What is Paris Hilton doing in a jailhouse medical center? Why was she sprung—then ordered back behind bars? And is she really done acting dumb? Inside her life in lockup—and the controversy over whether she’s getting special treatment
From her courtroom cries of “Mom! Mom!” to her contrite phone call to Barbara Walters, Paris Hilton‘s winding journey through the Los Angeles criminal justice system has inspired tears, jeers and plenty of controversy—not to mention a YouTube-topping parody music video starring a Paris lookalike in a jailbird-orange bikini. The 26-year-old heiress was released from jail June 7 following what the L.A. sheriff’s department termed her “deteriorating” health, only to be ordered back behind bars June 8. But “she’s being strong,” her sister Nicky said after visiting Paris at the Twin Towers Correctional Facility medical center on June 10. As Paris herself told Barbara Walters in a phone interview later that day, “I feel as if I’m a different person. I used to act dumb…. That act is no longer cute. I know now that I can make a difference.”
Arguments raged over whether Hilton has been treated more leniently—or more harshly—than nonfamous convicts, from her initial 45-day sentence (for violating probation by repeatedly driving with a suspended license) to her early release to her move from an L.A. county lockup to the medical facility. Legal experts were stunned by Hilton’s unprecedented bounce in and out of jail. “This is insane—it’s off the charts,” says L.A.’s Loyola Law School professor Laurie Levenson. Hilton is now expected to serve a minimum of 23 days (reduced because of a state jail policy encouraging good behavior). But will she stick to her promise to emerge a changed woman? “Paris will make it through this—she’s a survivor,” says a source close to her. “She always had her party-girl face. But this is a terribly humanizing situation.”
What is Paris’s psychological problem?
In a June 8 press conference, Sheriff Lee Baca cited Hilton’s “severe medical problems” and “increasing deterioration” as the key factors in prompting her early release to home detention. The county jail was not equipped to treat Hilton’s problem, said Baca, “especially when you’re dealing with various psychological and psychiatric issues.” When asked why Hilton appeared fine at the MTV Movie Awards just a few hours before her June 3 incarceration, Baca replied, “She was medicated when she entered the jail system, unbeknownst to us.” What exactly was the problem? Officials won’t say, but a friend of Paris confirms reports that she suffers from attention deficit disorder and was being treated for the condition prior to her incarceration. A Hilton family friend also says Paris suffered from claustrophobia in her isolated, 12-ft.-by-8 ft. jail cell: “How can it not be claustrophobic, going from a huge house in the Hollywood Hills to a little cell?” The same source adds that during her 74 hours in county lockup, “She practically had a nervous breakdown.”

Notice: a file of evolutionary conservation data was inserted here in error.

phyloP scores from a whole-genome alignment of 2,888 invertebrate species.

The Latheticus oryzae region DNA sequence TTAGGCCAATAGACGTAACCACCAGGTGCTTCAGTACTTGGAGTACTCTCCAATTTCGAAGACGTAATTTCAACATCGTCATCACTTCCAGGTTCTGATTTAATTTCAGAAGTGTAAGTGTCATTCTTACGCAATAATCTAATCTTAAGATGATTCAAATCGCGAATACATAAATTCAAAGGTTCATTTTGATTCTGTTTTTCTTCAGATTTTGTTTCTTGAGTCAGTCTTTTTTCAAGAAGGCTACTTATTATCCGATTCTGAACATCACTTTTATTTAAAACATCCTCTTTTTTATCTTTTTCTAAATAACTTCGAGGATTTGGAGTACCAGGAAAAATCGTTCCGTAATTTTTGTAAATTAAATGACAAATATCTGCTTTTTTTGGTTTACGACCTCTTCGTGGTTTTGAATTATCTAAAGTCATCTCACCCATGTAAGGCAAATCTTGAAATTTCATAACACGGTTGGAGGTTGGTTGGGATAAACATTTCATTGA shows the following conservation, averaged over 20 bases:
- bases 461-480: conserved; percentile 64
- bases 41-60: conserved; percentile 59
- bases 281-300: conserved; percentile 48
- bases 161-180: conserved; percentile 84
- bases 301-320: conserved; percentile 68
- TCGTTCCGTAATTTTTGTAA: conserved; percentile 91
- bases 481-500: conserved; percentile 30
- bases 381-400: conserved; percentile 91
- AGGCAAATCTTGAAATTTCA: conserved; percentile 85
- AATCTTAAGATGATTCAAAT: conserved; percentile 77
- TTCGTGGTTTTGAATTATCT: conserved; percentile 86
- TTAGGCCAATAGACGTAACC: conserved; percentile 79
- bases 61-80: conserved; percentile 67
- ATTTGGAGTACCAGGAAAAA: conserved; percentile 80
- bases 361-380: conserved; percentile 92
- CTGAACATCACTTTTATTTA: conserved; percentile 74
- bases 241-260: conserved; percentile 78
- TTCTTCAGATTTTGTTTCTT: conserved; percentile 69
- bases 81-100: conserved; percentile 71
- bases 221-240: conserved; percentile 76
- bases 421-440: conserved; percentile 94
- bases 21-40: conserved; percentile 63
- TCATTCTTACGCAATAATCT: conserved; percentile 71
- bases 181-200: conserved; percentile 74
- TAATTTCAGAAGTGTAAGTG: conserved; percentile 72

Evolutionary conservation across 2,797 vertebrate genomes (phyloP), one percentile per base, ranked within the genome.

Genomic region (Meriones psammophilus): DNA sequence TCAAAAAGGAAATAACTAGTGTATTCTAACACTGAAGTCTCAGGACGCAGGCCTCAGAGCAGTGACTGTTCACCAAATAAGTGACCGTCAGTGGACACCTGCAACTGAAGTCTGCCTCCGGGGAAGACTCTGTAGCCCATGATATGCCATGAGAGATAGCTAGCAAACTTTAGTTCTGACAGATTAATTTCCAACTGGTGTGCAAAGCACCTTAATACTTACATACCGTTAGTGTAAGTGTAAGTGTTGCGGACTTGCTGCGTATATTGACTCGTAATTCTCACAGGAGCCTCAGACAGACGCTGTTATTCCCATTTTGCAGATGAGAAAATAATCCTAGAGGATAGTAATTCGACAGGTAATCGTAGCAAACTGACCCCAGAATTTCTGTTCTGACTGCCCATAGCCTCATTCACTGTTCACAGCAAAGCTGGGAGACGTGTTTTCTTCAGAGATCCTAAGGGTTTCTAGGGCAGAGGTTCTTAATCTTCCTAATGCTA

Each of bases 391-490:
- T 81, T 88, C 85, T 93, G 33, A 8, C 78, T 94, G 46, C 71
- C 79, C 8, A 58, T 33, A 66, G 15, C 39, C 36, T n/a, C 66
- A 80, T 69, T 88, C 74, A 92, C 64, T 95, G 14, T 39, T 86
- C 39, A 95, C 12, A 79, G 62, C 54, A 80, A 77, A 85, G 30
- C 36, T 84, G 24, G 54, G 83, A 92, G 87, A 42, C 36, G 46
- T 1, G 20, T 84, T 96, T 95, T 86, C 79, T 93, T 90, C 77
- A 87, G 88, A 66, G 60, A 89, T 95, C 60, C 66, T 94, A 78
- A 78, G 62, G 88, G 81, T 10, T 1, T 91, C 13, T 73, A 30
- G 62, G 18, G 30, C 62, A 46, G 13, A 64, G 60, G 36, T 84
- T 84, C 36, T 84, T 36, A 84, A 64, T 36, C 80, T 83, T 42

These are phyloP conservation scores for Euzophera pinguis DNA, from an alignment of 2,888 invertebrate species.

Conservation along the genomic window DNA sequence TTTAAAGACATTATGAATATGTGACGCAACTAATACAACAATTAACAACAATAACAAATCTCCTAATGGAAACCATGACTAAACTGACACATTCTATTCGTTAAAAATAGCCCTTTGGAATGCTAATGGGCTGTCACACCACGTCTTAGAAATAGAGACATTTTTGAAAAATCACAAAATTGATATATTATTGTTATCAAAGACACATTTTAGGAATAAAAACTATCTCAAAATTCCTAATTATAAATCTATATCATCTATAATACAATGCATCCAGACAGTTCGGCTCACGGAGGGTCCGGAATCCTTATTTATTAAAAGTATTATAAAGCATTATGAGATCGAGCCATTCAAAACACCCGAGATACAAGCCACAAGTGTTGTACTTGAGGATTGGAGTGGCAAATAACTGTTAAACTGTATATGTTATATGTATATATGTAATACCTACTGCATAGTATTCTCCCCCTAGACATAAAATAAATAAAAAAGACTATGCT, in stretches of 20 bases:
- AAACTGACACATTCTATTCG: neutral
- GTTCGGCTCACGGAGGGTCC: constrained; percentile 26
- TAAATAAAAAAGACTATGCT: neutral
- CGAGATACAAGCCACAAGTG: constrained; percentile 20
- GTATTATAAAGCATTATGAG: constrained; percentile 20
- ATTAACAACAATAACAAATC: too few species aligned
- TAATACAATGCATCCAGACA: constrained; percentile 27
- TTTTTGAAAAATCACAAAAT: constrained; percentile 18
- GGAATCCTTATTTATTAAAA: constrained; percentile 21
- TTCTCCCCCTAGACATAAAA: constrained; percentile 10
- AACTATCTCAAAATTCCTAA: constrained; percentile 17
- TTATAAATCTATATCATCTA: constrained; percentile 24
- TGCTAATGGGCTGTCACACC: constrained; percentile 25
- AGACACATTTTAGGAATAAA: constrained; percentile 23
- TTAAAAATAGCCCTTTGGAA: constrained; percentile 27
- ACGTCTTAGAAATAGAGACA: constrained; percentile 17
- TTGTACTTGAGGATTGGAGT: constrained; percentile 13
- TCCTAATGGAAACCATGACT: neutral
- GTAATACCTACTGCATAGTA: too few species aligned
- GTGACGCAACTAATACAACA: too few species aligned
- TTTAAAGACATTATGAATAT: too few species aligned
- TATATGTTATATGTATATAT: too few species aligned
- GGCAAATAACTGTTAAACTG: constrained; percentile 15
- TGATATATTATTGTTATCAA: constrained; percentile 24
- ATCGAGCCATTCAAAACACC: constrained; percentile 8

What about Paris’s spiritual awakening?
“God has given me this new chance,” Hilton said in a June 10 phone call to Barbara Walters, who reported on The View that the heiress has retained a “spiritual adviser” and has been reading the Bible and various self-help books. She also said that Hilton expressed interest in charity work related to breast cancer or multiple sclerosis—diseases that struck her grandmothers—and that she’d like to help open a Paris Hilton “playhouse” for sick children. Only time will tell if she’s sincere, but her parents are regular churchgoers at the Good Shepherd Catholic Church in Beverly Hills, and Paris recently attended services at the Bel Air Presbyterian Church. Says her friend Nicole Lenz: “She mentioned many times leading up to her sentencing that she wanted to endure this experience to help find herself and come out of it a better person.”
How will all this affect her career?
On June 8—the day she was ordered back to jail—Hilton was dropped by the Endeavor talent agency, which had represented her since 2005. South Korea sportswear firm Fila Korea—one of several brands Hilton hawks overseas—has ditched Hilton from its advertising campaign but only for the duration of her prison sentence. “Paris has incredible business savvy,” says Jeff Jenkins, executive producer of The Simple Life, Hilton’s quasi-reality show with Nicole Richie (which Hilton coproduces). And for someone who admits to playing up her party-girl rep, this latest drama “is a gift for a career that might otherwise be flagging,” says image consultant Larry Kamer. “It just makes her more bankable.”
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